The feeling of judgement and of someone thinking you are ‘crazy’ is awful, sad and terrifying. For every person that understands and supports, you may get those who can’t and won’t understand you. You can lose friends or loved ones due to this, which is appalling. Support networks are badly needed for those with an illness in particular. So, don’t be stigmatised to those with an illness. Help and love your friend and loved one, give to them, provide a listening ear and a hug.

As someone with experience of mental health, I would say there is still a long way to go in terms of stigma. I talk and blog about my experiences, raise money for mental health charities and have just started reaching a wider audience. However, I still feel I cannot fully disclose my illness under my real name. This is due to the fact that it is still not hugely understood in society, so to be associated with it could be upsetting. Yet, I hope that within a decade or two, this will change. I blog to change attitudes and highlight awareness which is badly needed.

This is why I support Jessica Valentine at Brighton Wellness Centre. She focuses particularly on womens wellness and provides a therapeutic setting and a listening ear to all her clients. Psychotherapy of any kind is truly beneficial in helping you manage symptoms and difficult emotions. By taking the step to going to psychotherapy, you are battling stigma as well as helping yourself move forward.  Remember, there is nothing wrong or weak in talking to a therapist. In fact, you are being incredibly strong for seeking help and reaching out. Hopefully, any therapy you undergo will also help you to change your life for the better.  Reach out today.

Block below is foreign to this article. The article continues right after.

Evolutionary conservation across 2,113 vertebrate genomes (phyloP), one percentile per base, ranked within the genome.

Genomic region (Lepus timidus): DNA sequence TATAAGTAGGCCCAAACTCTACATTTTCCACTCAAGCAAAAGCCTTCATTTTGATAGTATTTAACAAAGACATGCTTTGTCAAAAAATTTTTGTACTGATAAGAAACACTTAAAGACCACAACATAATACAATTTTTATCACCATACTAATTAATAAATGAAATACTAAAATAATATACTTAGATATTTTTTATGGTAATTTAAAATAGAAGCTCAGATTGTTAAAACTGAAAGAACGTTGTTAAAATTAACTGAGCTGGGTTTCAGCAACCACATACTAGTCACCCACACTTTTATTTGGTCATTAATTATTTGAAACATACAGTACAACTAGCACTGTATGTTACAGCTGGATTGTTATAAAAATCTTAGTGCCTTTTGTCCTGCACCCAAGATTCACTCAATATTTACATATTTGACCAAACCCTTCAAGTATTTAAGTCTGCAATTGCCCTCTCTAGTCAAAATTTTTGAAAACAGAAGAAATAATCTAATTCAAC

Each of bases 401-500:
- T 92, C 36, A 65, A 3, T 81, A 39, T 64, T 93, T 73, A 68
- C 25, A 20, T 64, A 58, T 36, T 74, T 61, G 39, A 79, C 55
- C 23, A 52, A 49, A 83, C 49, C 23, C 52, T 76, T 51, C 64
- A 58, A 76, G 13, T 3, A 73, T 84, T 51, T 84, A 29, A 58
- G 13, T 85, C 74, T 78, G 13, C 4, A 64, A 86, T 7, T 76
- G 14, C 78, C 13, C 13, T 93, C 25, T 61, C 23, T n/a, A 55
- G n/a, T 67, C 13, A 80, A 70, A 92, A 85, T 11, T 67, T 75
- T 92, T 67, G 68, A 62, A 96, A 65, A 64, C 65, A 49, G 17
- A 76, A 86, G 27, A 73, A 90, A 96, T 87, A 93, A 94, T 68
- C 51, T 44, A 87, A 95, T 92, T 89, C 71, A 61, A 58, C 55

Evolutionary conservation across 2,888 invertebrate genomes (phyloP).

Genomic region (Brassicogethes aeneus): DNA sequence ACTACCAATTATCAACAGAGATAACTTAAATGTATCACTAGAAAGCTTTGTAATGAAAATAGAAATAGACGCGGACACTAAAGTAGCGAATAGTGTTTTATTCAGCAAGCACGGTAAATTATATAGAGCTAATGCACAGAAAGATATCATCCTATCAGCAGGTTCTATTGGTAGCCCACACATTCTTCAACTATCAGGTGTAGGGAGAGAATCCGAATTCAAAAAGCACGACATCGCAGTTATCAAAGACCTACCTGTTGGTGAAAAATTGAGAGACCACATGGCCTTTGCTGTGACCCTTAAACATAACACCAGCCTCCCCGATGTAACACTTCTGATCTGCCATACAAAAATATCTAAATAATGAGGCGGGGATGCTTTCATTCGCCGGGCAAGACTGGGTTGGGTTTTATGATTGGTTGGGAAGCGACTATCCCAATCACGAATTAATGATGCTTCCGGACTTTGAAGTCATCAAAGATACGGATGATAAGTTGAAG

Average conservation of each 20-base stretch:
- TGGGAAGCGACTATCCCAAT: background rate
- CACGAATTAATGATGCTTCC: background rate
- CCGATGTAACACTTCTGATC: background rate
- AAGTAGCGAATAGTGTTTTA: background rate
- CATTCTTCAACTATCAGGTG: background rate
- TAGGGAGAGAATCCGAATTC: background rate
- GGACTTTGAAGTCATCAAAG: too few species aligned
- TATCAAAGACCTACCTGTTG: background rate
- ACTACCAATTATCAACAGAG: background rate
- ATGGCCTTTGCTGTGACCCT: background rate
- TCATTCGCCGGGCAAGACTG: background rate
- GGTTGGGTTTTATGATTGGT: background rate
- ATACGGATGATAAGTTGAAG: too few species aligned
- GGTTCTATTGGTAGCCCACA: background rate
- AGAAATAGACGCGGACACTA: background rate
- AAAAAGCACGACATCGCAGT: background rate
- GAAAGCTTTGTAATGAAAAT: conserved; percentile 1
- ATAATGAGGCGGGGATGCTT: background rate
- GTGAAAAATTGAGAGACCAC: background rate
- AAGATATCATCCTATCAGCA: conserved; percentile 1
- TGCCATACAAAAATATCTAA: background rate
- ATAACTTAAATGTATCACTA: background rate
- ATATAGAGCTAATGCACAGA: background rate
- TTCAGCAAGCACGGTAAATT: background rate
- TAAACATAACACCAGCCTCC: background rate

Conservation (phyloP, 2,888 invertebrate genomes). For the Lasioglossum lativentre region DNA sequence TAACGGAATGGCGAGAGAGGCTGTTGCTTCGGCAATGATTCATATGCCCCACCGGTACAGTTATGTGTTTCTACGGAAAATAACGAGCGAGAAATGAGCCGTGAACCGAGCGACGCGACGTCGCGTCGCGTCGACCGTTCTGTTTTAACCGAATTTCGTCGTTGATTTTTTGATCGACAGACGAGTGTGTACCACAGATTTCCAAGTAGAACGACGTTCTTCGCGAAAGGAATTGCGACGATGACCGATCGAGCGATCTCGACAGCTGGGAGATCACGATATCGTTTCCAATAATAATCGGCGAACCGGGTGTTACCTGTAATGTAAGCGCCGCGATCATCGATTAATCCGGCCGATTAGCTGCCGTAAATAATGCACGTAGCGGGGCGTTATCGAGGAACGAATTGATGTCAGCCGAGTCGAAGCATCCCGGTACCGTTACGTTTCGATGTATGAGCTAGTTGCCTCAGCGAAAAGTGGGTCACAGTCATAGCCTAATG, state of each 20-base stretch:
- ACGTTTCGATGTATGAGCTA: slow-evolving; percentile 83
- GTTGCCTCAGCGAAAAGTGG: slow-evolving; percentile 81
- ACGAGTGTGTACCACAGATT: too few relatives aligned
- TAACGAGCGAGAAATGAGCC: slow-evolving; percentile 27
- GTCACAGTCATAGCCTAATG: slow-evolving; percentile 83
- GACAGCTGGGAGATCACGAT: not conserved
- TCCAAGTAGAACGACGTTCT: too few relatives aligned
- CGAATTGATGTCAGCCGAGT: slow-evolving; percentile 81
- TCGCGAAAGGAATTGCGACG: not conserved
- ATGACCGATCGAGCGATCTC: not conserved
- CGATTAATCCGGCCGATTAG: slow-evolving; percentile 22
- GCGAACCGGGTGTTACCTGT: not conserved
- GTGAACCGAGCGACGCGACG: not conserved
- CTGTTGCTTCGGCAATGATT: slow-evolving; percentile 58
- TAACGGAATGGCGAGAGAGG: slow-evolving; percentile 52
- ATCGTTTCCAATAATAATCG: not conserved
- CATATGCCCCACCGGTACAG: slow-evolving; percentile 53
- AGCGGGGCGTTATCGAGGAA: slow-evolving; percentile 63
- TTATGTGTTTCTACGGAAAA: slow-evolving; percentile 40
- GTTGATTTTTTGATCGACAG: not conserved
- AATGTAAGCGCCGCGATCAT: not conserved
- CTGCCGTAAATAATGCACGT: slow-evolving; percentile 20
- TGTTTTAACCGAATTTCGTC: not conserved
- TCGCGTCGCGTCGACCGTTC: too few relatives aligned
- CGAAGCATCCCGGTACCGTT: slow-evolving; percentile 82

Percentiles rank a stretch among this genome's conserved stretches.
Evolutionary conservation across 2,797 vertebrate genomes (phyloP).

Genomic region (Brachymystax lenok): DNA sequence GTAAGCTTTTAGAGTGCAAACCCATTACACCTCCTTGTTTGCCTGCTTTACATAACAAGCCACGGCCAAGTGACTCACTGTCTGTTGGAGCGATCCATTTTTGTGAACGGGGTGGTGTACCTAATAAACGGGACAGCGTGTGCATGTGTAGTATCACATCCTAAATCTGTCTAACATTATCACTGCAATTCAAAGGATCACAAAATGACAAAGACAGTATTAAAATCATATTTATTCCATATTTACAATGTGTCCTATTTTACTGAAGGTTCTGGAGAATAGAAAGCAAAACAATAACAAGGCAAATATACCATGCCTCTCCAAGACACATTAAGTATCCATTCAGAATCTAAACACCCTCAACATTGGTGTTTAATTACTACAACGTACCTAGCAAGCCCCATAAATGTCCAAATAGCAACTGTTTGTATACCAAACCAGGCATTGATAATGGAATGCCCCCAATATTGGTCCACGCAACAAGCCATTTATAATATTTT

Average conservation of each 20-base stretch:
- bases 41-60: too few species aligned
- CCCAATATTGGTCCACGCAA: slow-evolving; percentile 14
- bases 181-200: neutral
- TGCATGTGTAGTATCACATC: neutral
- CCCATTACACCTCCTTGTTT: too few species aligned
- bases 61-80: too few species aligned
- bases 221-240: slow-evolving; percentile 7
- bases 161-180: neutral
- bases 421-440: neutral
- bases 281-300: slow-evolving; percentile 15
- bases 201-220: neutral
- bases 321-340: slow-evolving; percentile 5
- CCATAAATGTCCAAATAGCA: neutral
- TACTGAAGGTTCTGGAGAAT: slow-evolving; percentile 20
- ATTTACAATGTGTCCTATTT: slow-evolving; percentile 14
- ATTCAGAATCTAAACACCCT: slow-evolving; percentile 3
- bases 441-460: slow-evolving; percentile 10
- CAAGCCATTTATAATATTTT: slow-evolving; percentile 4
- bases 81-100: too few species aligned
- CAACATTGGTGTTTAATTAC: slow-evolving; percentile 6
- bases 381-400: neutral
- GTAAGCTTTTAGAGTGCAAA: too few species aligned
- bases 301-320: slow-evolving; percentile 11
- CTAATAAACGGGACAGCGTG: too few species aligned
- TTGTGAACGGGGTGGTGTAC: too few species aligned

The Importance of Therapy and Support Networks.

When dealing with mental health issues of any kind, it is so important to talk it through with a recognised professional and/or your support network. Talking through difficult and painful emotions (of depression or anxiety for example) with someone you trust is vital for mental wellbeing and balance.

If you are lucky to have a good, stable support network, utilise it. Your friends and/or family are so important in promoting happiness and keeping you well, so long as they are a calming, stable influence on you. Positive support promotes wellness in all of us.

Whether it’s one friend, a family member or an extended support network on or offline, talking to those you love and who care for you is vital. If you need further support there are health charities like the Samaritans who are always on hand to listen on their helpline. Mind charity are also a brilliant support and resource, as are Rethink Mental Illness. All promote a non-stigmatised view of mental illness and a listening ear.

Don’t suffer in silence. Tell someone you trust how bad you are feeling. Share your thoughts with a professional who can help you unpack the difficult emotions you are feeling.

Whether its one-to-one talking therapy, cognitive behavioural therapy (CBT) or psychotherapy, there is something to help you if you are struggling with mental health issues. It doesn’t matter what issue, disorder or behaviour pattern you need help with, there will be a therapy to help you back to wellness!

 

At the Brighton Wellness Centre, we offer a range of therapies including Skype sessions to help those struggling with mental health issues. Please click here for our details or email Jessica Valentine to find out more.